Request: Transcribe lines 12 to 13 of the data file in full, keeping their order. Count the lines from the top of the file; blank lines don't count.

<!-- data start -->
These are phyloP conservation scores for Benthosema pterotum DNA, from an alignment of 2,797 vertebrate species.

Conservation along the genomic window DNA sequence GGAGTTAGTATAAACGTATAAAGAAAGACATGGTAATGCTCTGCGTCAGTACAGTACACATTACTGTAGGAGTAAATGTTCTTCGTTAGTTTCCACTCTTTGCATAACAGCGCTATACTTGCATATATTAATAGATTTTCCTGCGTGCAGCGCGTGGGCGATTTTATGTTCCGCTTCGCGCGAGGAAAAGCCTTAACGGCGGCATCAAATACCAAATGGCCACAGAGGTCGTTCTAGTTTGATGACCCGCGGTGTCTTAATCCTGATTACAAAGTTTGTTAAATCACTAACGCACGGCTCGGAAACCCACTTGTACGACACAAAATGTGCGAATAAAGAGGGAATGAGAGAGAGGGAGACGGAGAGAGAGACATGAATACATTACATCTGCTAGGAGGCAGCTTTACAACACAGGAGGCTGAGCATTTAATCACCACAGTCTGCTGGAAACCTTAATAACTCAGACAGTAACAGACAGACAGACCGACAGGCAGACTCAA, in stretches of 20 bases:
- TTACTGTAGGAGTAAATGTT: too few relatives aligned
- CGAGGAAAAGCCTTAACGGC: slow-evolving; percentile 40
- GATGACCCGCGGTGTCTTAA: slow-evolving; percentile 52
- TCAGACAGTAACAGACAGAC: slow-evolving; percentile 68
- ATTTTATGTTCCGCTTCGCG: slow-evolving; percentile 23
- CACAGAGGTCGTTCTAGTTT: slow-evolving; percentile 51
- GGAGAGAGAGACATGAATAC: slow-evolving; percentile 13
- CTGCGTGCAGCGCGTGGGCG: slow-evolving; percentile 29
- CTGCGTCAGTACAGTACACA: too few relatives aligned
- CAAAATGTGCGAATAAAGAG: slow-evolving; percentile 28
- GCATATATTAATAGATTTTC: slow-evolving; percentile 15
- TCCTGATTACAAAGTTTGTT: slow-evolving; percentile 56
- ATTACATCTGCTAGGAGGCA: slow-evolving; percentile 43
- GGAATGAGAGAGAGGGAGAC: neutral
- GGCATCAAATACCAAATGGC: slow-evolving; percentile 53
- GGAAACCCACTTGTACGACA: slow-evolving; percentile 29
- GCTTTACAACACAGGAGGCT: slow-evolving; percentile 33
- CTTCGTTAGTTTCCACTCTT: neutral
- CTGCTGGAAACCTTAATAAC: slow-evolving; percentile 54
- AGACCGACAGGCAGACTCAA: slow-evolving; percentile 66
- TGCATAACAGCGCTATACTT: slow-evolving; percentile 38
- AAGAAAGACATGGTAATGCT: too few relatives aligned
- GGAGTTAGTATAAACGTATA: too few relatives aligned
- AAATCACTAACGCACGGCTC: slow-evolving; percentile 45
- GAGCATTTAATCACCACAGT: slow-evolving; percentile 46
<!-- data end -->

- CAAAATGTGCGAATAAAGAG: slow-evolving; percentile 28
- GCATATATTAATAGATTTTC: slow-evolving; percentile 15